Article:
Iron Dome Cannot Stop These Missiles
The rulers of Gaza are nothing if not consistent. In genocidal word and terrorist deed, Hamas pursues one goal—the eradication of the Jewish State and its 8 million citizens. To that end, Gaza’s democratically-elected rulers have even recruited the very people who swept them into office by making them human shields and cannon fodder for its martyrdom on-demand feed to 24-hour news cycle feeds and social networking platforms.
Hamas has failed to achieve its goal primarily because of the incredible Iron Dome missile defense system that has kept civilian casualties to a minimum.
But there is no iron dome technology that can slow Hamas’ other long-range attacks—the unleashing of history’s oldest hate—anti-Semitism– on every continent.
There are precious few Jews left in the Arab and Muslim worlds. Most were driven out as a result of the creation of the State of Israel in 1948. Morocco, once home to a magnificent Jewish community and respected subculture, still has 3,000 Jews. Last week, a rabbi in Casablanca was severely beaten, his cries for help from passersby went unheeded.
Last Saturday, Frankfurt police’s contribution to keeping the peace was to allow a pro-Hamas speaker to climb on their police car and use its megaphone, so that he could whip the anti-Israel demonstrators into an ugly mob. They followed their Pied Pier atop the police car to his shouts in both Arabic and German “child murderer Israel” and “Allah Akbar!” In Berlin, protesters yelled “Hamas, Hamas, Jews to the Gas Chambers.” The Imam in the German capital’s Al-Nur Mosque openly calls for genocide against the Jews. Those unable to attend personally can hear the inspirational rhetoric online.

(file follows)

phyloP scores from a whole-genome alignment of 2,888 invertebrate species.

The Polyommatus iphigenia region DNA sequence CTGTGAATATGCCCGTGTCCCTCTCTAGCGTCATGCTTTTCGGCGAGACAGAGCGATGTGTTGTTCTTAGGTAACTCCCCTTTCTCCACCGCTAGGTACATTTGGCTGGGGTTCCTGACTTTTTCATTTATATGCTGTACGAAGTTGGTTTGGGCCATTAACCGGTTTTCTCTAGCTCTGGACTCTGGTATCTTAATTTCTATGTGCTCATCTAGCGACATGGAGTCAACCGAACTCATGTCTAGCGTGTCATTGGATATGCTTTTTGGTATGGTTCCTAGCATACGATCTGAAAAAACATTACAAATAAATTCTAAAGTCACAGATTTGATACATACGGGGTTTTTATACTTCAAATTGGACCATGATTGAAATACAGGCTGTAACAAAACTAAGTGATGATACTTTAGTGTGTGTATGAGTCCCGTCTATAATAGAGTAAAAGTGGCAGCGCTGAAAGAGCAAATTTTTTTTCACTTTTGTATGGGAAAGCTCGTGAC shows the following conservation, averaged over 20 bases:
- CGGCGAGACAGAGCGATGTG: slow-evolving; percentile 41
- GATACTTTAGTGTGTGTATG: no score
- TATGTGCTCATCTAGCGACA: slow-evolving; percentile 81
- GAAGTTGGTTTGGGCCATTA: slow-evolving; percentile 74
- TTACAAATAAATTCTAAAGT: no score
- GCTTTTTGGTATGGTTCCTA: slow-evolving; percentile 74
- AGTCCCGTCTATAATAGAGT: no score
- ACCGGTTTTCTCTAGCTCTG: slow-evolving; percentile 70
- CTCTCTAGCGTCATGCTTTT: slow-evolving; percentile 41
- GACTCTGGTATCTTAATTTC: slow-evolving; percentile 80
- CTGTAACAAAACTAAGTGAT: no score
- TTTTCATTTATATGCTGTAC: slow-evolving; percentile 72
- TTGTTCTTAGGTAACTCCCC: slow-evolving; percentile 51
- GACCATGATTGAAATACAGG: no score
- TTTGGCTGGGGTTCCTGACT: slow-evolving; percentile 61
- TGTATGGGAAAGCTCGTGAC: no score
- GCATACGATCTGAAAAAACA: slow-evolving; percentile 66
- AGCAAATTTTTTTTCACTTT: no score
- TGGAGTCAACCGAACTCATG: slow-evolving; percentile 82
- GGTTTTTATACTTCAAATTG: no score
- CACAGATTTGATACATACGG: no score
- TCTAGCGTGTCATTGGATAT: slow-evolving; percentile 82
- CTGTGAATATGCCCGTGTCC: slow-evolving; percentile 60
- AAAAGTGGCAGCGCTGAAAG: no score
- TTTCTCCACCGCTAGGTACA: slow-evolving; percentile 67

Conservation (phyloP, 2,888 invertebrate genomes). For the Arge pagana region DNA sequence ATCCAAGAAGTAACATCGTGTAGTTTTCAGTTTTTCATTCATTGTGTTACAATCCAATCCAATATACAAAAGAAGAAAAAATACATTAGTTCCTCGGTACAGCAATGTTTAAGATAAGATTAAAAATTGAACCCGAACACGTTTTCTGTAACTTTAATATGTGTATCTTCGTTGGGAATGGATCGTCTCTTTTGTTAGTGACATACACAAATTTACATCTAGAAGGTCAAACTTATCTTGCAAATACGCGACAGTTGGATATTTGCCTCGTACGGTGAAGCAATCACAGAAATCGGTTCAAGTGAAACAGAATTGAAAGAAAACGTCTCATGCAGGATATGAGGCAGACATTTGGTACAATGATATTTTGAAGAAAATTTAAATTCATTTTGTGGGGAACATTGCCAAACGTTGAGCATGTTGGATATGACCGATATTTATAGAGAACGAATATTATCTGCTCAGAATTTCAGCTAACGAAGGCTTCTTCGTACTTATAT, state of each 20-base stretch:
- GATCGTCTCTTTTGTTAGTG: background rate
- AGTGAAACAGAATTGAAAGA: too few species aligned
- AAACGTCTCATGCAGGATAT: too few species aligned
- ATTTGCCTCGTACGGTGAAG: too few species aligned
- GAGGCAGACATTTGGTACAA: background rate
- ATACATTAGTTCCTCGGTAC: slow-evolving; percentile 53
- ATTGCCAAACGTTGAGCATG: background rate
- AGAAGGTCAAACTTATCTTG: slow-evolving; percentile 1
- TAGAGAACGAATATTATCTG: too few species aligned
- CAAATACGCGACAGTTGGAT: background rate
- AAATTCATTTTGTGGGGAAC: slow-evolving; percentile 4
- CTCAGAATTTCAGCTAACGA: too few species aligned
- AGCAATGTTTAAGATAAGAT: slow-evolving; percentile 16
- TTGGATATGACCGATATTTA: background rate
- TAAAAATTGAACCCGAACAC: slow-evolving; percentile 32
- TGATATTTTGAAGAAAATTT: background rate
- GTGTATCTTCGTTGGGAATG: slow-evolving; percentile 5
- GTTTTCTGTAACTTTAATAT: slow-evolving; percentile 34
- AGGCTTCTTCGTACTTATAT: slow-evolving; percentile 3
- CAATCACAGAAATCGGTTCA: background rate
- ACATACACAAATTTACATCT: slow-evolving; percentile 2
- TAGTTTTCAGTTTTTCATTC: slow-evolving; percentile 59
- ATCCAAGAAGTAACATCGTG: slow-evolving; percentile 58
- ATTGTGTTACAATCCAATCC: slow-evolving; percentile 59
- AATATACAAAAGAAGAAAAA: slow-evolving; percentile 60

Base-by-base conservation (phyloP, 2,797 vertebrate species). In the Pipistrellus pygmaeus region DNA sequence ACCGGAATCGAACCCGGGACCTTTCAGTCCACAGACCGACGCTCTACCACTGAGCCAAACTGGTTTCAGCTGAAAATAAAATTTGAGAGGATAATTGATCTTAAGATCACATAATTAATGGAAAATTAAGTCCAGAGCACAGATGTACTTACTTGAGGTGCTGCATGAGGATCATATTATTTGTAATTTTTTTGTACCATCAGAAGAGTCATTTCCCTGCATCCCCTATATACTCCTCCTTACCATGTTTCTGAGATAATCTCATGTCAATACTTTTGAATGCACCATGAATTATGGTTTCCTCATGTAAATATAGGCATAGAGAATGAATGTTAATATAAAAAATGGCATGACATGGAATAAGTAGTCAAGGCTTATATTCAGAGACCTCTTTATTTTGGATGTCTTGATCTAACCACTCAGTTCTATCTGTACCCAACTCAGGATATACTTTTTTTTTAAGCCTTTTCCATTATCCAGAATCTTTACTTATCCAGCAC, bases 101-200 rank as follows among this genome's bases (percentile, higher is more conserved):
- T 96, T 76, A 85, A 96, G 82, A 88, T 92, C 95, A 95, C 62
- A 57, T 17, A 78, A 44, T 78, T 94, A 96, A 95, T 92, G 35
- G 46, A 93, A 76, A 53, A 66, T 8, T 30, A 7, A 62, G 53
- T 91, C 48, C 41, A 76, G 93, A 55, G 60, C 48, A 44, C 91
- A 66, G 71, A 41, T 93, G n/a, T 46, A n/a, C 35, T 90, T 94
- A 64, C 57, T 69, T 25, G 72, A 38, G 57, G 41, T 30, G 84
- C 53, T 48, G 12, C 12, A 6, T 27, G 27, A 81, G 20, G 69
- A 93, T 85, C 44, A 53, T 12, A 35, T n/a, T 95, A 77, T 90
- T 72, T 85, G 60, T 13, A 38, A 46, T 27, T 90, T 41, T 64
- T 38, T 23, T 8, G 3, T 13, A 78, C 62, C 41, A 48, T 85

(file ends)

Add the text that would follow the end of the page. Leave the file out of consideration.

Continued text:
In the U.K., here are but a few highlights of a growing anti-Semitic rap sheet:
A brick thrown through the window of a Belfast synagogue. “Baby murderers,” shouted at worshipers at Liverpool synagogue. A rabbi in North London verbally abused by youths. A Jewish woman walking with two small children is accosted by anti-Israel demonstrators who scream, “Burn in hell.”
Five hundred protesters rallied in Antwerp, capital of Belgium’s Flemish region, where one speaker uses a loudspeaker to chant in Arabic, “slaughter the Jews.”
The situation in Paris was far more serious where a mini-pogrom took place over the weekend. There, thousands of mostly French Muslims—from groups with names such as Union Générale des Etudiants de Palestine-GUPS Paris, Mouvement des Jeunes Palestiniens-PYM France, Fatah France; Génération Palestine, Parti des Indigènes de la République, Campagne BDS France and Europalestine—marched toward the Bastille shouting “Allah Akbar” and “Death to the Jews” as well as “End the Occupation.”